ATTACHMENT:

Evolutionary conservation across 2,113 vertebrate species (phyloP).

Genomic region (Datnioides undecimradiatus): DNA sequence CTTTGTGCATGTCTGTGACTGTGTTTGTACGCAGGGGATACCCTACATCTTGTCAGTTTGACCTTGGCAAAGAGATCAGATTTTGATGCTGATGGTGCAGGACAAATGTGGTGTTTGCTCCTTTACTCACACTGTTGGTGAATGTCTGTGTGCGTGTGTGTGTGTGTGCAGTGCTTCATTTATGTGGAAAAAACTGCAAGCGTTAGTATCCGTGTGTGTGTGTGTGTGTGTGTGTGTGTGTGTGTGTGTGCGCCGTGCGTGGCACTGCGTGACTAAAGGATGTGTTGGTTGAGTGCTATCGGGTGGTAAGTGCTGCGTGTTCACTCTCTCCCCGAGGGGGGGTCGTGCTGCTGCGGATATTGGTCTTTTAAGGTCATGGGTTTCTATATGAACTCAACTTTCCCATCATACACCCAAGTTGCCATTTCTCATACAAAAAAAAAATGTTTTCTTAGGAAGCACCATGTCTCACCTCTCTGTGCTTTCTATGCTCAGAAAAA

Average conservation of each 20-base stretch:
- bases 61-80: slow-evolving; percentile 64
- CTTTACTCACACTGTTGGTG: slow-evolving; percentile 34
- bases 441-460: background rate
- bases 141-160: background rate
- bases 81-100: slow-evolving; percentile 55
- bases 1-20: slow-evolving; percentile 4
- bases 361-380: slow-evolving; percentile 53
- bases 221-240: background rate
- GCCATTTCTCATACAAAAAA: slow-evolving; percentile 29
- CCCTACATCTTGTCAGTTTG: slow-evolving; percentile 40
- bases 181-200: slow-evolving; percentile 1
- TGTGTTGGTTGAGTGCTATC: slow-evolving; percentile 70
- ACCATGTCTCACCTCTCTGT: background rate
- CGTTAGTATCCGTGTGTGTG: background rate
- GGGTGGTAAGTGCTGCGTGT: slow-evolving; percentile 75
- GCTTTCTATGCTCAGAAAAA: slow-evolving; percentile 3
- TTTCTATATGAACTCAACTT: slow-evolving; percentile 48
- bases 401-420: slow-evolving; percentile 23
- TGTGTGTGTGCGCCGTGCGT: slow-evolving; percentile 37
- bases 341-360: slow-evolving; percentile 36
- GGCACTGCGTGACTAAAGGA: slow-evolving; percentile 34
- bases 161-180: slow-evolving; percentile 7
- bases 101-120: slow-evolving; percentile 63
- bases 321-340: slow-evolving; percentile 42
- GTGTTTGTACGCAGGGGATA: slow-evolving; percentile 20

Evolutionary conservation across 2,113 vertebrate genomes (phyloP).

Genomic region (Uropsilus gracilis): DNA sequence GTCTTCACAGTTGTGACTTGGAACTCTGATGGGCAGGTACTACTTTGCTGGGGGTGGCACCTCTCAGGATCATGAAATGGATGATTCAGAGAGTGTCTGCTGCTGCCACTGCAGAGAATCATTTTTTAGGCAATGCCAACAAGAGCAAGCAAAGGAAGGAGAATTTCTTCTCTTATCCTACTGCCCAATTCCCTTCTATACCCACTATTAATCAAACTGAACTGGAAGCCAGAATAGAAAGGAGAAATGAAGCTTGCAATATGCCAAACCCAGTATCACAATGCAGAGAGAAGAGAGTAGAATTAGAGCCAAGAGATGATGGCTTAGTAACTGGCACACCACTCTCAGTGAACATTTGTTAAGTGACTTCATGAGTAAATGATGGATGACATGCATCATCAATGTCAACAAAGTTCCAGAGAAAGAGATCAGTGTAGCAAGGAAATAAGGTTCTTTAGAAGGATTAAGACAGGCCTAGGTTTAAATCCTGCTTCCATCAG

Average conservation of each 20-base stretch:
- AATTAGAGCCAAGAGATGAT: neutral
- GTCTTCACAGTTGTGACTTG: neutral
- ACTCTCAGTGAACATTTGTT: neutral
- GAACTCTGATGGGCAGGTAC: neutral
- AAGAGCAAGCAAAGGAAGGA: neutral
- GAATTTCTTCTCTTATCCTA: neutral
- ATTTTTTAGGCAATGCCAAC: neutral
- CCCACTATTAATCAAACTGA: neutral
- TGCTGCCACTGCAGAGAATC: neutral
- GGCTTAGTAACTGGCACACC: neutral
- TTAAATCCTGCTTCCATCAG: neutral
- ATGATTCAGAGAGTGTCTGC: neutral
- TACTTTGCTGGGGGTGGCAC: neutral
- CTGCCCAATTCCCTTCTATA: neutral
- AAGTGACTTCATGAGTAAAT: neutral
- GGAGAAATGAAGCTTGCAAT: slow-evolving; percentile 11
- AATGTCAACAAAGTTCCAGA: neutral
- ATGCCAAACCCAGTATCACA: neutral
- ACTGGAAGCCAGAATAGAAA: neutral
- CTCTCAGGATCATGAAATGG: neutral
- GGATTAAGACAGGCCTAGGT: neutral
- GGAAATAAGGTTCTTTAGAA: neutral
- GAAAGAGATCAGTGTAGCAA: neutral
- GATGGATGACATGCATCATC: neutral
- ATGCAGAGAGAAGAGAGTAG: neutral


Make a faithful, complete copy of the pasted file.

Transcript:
Evolutionary conservation across 2,113 vertebrate species (phyloP).

Genomic region (Datnioides undecimradiatus): DNA sequence CTTTGTGCATGTCTGTGACTGTGTTTGTACGCAGGGGATACCCTACATCTTGTCAGTTTGACCTTGGCAAAGAGATCAGATTTTGATGCTGATGGTGCAGGACAAATGTGGTGTTTGCTCCTTTACTCACACTGTTGGTGAATGTCTGTGTGCGTGTGTGTGTGTGTGCAGTGCTTCATTTATGTGGAAAAAACTGCAAGCGTTAGTATCCGTGTGTGTGTGTGTGTGTGTGTGTGTGTGTGTGTGTGTGCGCCGTGCGTGGCACTGCGTGACTAAAGGATGTGTTGGTTGAGTGCTATCGGGTGGTAAGTGCTGCGTGTTCACTCTCTCCCCGAGGGGGGGTCGTGCTGCTGCGGATATTGGTCTTTTAAGGTCATGGGTTTCTATATGAACTCAACTTTCCCATCATACACCCAAGTTGCCATTTCTCATACAAAAAAAAAATGTTTTCTTAGGAAGCACCATGTCTCACCTCTCTGTGCTTTCTATGCTCAGAAAAA

Average conservation of each 20-base stretch:
- bases 61-80: slow-evolving; percentile 64
- CTTTACTCACACTGTTGGTG: slow-evolving; percentile 34
- bases 441-460: background rate
- bases 141-160: background rate
- bases 81-100: slow-evolving; percentile 55
- bases 1-20: slow-evolving; percentile 4
- bases 361-380: slow-evolving; percentile 53
- bases 221-240: background rate
- GCCATTTCTCATACAAAAAA: slow-evolving; percentile 29
- CCCTACATCTTGTCAGTTTG: slow-evolving; percentile 40
- bases 181-200: slow-evolving; percentile 1
- TGTGTTGGTTGAGTGCTATC: slow-evolving; percentile 70
- ACCATGTCTCACCTCTCTGT: background rate
- CGTTAGTATCCGTGTGTGTG: background rate
- GGGTGGTAAGTGCTGCGTGT: slow-evolving; percentile 75
- GCTTTCTATGCTCAGAAAAA: slow-evolving; percentile 3
- TTTCTATATGAACTCAACTT: slow-evolving; percentile 48
- bases 401-420: slow-evolving; percentile 23
- TGTGTGTGTGCGCCGTGCGT: slow-evolving; percentile 37
- bases 341-360: slow-evolving; percentile 36
- GGCACTGCGTGACTAAAGGA: slow-evolving; percentile 34
- bases 161-180: slow-evolving; percentile 7
- bases 101-120: slow-evolving; percentile 63
- bases 321-340: slow-evolving; percentile 42
- GTGTTTGTACGCAGGGGATA: slow-evolving; percentile 20

Evolutionary conservation across 2,113 vertebrate genomes (phyloP).

Genomic region (Uropsilus gracilis): DNA sequence GTCTTCACAGTTGTGACTTGGAACTCTGATGGGCAGGTACTACTTTGCTGGGGGTGGCACCTCTCAGGATCATGAAATGGATGATTCAGAGAGTGTCTGCTGCTGCCACTGCAGAGAATCATTTTTTAGGCAATGCCAACAAGAGCAAGCAAAGGAAGGAGAATTTCTTCTCTTATCCTACTGCCCAATTCCCTTCTATACCCACTATTAATCAAACTGAACTGGAAGCCAGAATAGAAAGGAGAAATGAAGCTTGCAATATGCCAAACCCAGTATCACAATGCAGAGAGAAGAGAGTAGAATTAGAGCCAAGAGATGATGGCTTAGTAACTGGCACACCACTCTCAGTGAACATTTGTTAAGTGACTTCATGAGTAAATGATGGATGACATGCATCATCAATGTCAACAAAGTTCCAGAGAAAGAGATCAGTGTAGCAAGGAAATAAGGTTCTTTAGAAGGATTAAGACAGGCCTAGGTTTAAATCCTGCTTCCATCAG

Average conservation of each 20-base stretch:
- AATTAGAGCCAAGAGATGAT: neutral
- GTCTTCACAGTTGTGACTTG: neutral
- ACTCTCAGTGAACATTTGTT: neutral
- GAACTCTGATGGGCAGGTAC: neutral
- AAGAGCAAGCAAAGGAAGGA: neutral
- GAATTTCTTCTCTTATCCTA: neutral
- ATTTTTTAGGCAATGCCAAC: neutral
- CCCACTATTAATCAAACTGA: neutral
- TGCTGCCACTGCAGAGAATC: neutral
- GGCTTAGTAACTGGCACACC: neutral
- TTAAATCCTGCTTCCATCAG: neutral
- ATGATTCAGAGAGTGTCTGC: neutral
- TACTTTGCTGGGGGTGGCAC: neutral
- CTGCCCAATTCCCTTCTATA: neutral
- AAGTGACTTCATGAGTAAAT: neutral
- GGAGAAATGAAGCTTGCAAT: slow-evolving; percentile 11
- AATGTCAACAAAGTTCCAGA: neutral
- ATGCCAAACCCAGTATCACA: neutral
- ACTGGAAGCCAGAATAGAAA: neutral
- CTCTCAGGATCATGAAATGG: neutral
- GGATTAAGACAGGCCTAGGT: neutral
- GGAAATAAGGTTCTTTAGAA: neutral
- GAAAGAGATCAGTGTAGCAA: neutral
- GATGGATGACATGCATCATC: neutral
- ATGCAGAGAGAAGAGAGTAG: neutral